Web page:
THE SHOW "Backstrom"
WHEN | WHERE Thursday at 9 p.m. on Fox/5
WHAT IT'S ABOUT Everett Backstrom (Rainn Wilson) is a detective with the Portland Police Bureau -- and a mean drunk who consorts with prostitutes, and otherwise hates all other forms of humanity. Fortunately, his colleagues see past his quirks. They include: Det. John Almond (Dennis Haysbert), who is also a pastor in his spare time at a local church; Backstrom's partner, Nicole Gravely (Genevieve Angelson); forensics specialist Sgt. Peter Niedermeyer (Kristoffer Polaha), and nice-guy cop Frank Moto (Page Kennedy). His roomie, Valentine (Thomas Dekker), is long-suffering but patient. The show is based on the Swedish book series by Leif G.W. Persson and produced by longtime "Bones" showrunner Hart Hanson.
MY SAY Rainn Wilson played Dwight Schrute so perfectly for so long that fans lost sight of where one began and the other ended. In fact, they didn't care. All that mattered was that Dwight was Dwight, and stayed Dwight over 187 episodes of "The Office." He did, but careers need second acts, and for Wilson, that arrives Thursday night.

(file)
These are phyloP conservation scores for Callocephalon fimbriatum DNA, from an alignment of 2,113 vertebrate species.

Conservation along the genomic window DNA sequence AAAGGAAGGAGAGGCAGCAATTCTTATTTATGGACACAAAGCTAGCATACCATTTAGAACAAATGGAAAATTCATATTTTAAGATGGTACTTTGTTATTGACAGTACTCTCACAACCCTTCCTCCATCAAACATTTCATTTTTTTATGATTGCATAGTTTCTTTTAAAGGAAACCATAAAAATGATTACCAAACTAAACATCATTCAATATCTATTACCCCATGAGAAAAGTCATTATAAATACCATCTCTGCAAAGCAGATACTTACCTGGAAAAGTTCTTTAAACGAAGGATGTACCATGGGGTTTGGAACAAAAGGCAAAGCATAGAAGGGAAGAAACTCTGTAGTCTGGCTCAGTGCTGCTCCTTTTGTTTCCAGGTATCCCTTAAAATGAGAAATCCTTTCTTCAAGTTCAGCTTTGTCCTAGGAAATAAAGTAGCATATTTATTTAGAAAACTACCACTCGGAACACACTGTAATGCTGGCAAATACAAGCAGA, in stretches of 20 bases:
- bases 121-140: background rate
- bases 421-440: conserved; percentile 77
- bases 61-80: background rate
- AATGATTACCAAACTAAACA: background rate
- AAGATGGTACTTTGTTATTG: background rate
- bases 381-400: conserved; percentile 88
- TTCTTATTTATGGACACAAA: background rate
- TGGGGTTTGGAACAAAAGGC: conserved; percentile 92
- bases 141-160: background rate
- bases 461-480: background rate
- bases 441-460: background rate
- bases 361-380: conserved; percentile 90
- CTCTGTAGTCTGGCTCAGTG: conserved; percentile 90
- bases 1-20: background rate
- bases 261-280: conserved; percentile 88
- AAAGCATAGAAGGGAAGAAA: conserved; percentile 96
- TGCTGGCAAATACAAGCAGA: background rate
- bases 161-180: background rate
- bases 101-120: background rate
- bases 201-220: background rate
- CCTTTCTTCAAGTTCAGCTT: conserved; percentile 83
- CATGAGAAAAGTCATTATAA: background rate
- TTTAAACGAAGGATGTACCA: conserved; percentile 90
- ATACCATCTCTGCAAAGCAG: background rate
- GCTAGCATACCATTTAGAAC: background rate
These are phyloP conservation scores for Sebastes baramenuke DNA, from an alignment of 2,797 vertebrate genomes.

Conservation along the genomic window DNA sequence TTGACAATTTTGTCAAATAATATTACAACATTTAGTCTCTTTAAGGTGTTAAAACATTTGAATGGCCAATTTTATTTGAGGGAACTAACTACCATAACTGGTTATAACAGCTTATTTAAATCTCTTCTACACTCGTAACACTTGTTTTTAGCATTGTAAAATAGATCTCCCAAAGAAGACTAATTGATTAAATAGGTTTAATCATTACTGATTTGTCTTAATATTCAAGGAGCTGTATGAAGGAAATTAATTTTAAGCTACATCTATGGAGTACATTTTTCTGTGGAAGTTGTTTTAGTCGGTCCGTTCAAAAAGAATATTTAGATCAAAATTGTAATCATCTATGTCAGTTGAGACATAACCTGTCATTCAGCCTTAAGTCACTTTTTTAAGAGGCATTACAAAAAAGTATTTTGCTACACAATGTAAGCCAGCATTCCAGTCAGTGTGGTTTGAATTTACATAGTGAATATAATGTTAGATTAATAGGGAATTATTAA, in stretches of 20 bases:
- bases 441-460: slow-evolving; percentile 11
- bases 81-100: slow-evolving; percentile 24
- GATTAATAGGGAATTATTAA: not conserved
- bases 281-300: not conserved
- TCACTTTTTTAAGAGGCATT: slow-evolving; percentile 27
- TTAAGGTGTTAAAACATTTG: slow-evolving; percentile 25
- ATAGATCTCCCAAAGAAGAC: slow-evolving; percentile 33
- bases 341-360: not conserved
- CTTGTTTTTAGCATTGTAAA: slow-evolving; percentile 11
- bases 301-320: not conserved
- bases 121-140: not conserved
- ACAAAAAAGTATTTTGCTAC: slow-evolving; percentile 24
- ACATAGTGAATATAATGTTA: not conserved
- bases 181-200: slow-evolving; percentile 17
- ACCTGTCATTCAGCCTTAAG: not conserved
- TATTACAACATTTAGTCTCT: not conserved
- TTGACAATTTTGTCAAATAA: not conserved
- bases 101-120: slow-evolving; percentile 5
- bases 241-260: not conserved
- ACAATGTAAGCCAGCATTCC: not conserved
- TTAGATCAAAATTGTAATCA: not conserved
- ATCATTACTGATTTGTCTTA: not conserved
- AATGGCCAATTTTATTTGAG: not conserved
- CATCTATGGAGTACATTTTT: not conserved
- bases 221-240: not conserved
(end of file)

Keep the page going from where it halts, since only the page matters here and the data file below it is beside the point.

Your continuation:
How to breach the disconnect, from Dwight to hardened, cynical, biggish-city cop? The opener tries -- boy, does it try -- with some humor that dresses up a broadly drawn Columbo caricature who's got weight issues, fatal eating habits and a misanthrope's eye for human fallibility. This guy doesn't only eat hard, but drinks hard, and says stuff that is supposed to be willfully politically incorrect, while spouting gnomic pearls that are meant to pass for wisdom.
Yes, he's as unlikable as Dwight, but the otherwise frantic attempt to banish his ghost only manages to bang out as many false notes as a piano pushed from a second-floor window. It's a noisy, cluttered mess, yet . . . possibly a redeemable one.
Here's why. Anticipating a tough sales job, Fox sent out three episodes for review and (in fact) only over the next two does the real "Backstrom" and protagonist emerge: This is a standard-issue procedural whose lineage stretches back to a time when TVs had rabbit ears and Chevys had fins. It's all deeply familiar territory, while Backstrom/Wilson has been surrounded by some seasoned TV pros -- like Dekker, Kennedy, Polaha and Haysbert -- who humanize him. The real surprise, or perhaps only consolation, is that they ultimately do.
BOTTOM LINE After a rough start, "Backstrom" settles into an obvious, and comfortable, procedural rhythm.